Remember about a decade ago when pundits were predicting that folks would stop going to the movies?

The theory, which seems pretty laughable with the benefit of hindsight, went something like this: high-definition television sets, surround sound systems, and cheap DVDs gave people a movie-like experience in the comfort of their own homes. It wasn’t even that hard to illegally download the latest movies before they made it onto DVD.

If anything, these threats have gotten worse over the years. DVDs have been replaced by Netflix, a cheap service that offers thousands of movies and TV shows on demand, whenever you want. TVs have gotten larger, better, and cheaper. People streaming sports has also become quite popular.

And yet people keep going to the movies. Not only are movie theatres protecting their market share, but they’re actually increasing it. In an era where there are more entertainment options than ever, revenue for Cineplex Inc. (TSX:CGX), Canada’s largest chain of movie theatres with an 80% market share nationwide, jumped from under $1 billion in 2011 to nearly $1.5 billion over the last 12 months.

How is Cineplex doing it? The company’s combination of innovation, expansion, and shrewd management has made it one of Canada’s top stocks–it’s a company that would look terrific in almost every portfolio.


A few years ago, Cineplex’s management team realized being a traditional movie theatre wasn’t going to cut it any longer, so changes were made.

Ads were placed on the screen before movies started. Traditional popcorn stands remained, but they were augmented by other food choices. Some theatres got full-service restaurants and separate rooms filled with video games and other carnival favourites. The main business continued to be movies themselves, but the company has ventured into showing other events like sports or The Oscars.

One of the most important changes was its partnership with Bank of Nova Scotia, which introduced the Cineplex-branded Scene line of credit and debit cards. These cards allow movie lovers to accumulate points that can be spent on tickets or snacks. The Scene program is so popular that 7.3 million Canadians called themselves members at the end of 2015.

The other big innovation was Cineplex leveraging its digital advertising expertise into a legitimate business. The company has quietly become one of Canada’s leading providers in the sector, scoring contracts to put up digital displays in places like McDonald’s, Tim Hortons, and Wal-Mart.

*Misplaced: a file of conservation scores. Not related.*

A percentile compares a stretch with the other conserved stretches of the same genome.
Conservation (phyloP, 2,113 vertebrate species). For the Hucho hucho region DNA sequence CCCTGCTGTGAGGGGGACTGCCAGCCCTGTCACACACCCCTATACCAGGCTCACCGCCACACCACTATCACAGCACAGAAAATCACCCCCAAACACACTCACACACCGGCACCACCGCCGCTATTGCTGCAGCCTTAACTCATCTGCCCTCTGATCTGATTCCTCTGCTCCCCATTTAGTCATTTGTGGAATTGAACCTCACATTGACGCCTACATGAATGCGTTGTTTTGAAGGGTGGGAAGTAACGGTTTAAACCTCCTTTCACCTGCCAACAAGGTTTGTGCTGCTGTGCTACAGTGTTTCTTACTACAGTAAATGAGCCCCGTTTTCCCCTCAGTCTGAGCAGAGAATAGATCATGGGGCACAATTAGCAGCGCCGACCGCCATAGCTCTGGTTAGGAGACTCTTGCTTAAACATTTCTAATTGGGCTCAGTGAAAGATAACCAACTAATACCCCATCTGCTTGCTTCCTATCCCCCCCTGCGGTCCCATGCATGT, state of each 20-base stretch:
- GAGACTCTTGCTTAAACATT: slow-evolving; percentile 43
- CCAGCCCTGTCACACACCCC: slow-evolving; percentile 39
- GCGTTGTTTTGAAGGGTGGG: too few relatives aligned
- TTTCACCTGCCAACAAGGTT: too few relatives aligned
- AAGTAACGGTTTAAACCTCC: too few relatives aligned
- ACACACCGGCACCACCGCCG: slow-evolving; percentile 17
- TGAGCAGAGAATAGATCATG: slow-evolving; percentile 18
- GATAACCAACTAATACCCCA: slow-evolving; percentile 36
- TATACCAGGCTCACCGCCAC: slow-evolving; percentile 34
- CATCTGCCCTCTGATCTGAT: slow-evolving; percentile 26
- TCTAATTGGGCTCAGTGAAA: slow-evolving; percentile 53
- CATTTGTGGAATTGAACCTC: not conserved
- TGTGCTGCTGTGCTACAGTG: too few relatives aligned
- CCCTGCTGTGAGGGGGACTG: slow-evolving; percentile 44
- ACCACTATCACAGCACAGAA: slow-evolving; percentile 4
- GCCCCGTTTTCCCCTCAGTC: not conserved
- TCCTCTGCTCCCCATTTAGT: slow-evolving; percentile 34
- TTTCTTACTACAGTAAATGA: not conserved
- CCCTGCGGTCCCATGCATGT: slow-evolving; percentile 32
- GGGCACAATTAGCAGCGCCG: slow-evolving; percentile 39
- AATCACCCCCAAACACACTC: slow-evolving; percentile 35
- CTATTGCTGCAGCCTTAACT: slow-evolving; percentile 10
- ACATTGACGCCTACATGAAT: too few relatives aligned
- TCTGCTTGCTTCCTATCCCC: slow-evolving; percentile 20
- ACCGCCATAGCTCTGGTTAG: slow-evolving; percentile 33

In short, Cineplex has done a terrific job expanding from a movie theatre to a full media company, and there’s still potential to get even bigger.

A great dividend

Cineplex has become one of Canada’s premier dividend-growth stocks.

In 2010 the company paid a dividend of $1.26 per share annually. In 2015 that increased to $1.54 per share, growth of more than 22%. An increase has already been announced for 2016: the dividend is up to $1.62 per share.

Dividend growth should continue at a good clip in the future. The payout ratio has only crept up from 56% in 2010 to 62% for 2015. And if earnings continue to head higher, it’ll be easy to hike the dividend each year while maintaining the payout ratio.


There’s only one thing stopping me from declaring Cineplex one of Canada’s best forever stocks–the valuation.

Over the last 12 months, the company has earned $2.30 per share, which puts it at 21.8 times trailing earnings. Sure, that’s a little expensive compared to the overall market, but not excessively so. There’s certainly an argument to be made about paying up for quality.

But forward earnings don’t look quite as rosy. Remember, the new Star Wars movie was terrific for the bottom line–a result that won’t get repeated in the near future. Analysts aren’t predicting much of a drop, but they’re still expecting earnings to fall to $1.99 per share for 2016. Earnings won’t recover until 2017, when they’re projected to increase to $2.31 per share.

That’s the big issue with Cineplex right now. It’s a great company without a great valuation. If investors can get past that, it sure looks to me like the company would look good in a portfolio for years to come.

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Fool contributor Nelson Smith has no position in any stocks mentioned. David Gardner owns shares of Netflix. Tom Gardner owns shares of Netflix. The Motley Fool owns shares of Netflix.